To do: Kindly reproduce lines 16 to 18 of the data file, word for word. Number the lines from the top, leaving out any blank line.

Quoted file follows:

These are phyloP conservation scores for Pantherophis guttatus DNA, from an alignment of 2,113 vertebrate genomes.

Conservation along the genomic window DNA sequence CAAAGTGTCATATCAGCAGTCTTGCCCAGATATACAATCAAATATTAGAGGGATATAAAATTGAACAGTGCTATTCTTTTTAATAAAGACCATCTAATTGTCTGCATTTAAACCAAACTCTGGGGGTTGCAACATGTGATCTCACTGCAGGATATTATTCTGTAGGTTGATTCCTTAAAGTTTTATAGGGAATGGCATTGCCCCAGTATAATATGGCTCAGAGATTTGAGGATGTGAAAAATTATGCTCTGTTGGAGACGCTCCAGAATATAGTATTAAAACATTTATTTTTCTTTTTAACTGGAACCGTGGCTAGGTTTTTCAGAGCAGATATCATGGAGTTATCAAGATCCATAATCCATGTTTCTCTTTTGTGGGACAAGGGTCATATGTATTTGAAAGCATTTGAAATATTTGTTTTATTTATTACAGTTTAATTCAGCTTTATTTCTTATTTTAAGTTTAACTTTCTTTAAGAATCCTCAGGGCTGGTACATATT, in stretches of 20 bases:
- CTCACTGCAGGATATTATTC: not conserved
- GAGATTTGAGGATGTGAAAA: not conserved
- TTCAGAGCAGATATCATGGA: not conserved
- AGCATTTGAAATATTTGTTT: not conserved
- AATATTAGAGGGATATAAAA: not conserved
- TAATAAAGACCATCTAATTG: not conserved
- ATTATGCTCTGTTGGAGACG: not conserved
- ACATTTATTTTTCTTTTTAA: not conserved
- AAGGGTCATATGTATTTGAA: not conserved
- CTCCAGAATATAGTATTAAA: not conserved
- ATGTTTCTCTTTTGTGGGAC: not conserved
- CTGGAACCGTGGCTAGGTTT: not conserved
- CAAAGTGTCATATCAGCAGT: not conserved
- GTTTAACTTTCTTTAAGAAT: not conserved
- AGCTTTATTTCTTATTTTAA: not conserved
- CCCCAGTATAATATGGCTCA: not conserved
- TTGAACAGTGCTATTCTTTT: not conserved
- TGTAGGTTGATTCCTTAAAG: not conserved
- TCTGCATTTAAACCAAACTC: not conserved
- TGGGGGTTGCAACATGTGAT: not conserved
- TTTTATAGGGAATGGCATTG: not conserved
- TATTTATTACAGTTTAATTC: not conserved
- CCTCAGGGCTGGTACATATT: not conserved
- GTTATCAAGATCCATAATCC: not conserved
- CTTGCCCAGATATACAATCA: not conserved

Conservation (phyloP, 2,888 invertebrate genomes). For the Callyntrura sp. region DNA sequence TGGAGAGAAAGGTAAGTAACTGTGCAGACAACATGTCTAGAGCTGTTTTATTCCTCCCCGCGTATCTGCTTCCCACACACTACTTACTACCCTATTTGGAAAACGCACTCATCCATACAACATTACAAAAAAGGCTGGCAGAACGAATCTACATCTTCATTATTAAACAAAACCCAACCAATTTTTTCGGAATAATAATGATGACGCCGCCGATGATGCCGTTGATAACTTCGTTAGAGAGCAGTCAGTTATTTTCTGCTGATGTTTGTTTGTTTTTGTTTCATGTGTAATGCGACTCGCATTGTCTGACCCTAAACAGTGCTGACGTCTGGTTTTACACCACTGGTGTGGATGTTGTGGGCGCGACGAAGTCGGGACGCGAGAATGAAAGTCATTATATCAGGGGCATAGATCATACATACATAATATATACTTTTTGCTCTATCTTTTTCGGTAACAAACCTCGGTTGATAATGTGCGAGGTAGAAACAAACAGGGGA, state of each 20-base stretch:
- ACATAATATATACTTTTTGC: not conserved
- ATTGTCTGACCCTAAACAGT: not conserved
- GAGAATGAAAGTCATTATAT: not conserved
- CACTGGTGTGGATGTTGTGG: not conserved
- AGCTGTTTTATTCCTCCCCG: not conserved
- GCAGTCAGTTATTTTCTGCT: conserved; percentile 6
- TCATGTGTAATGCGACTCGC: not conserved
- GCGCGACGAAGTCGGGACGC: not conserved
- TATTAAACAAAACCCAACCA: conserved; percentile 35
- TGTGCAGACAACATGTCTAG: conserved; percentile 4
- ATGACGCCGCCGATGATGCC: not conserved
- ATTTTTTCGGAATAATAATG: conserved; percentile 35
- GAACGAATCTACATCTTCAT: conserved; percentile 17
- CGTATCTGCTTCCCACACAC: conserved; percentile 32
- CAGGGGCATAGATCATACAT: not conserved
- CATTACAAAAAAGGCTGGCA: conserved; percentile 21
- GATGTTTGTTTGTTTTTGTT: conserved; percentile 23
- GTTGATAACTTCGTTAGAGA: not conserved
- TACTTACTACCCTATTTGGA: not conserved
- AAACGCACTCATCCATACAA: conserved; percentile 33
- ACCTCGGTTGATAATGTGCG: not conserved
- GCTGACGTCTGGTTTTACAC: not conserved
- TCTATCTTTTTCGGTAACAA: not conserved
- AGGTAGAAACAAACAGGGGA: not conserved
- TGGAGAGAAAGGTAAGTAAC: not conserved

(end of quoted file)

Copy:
- GTTTAACTTTCTTTAAGAAT: not conserved
- AGCTTTATTTCTTATTTTAA: not conserved
- CCCCAGTATAATATGGCTCA: not conserved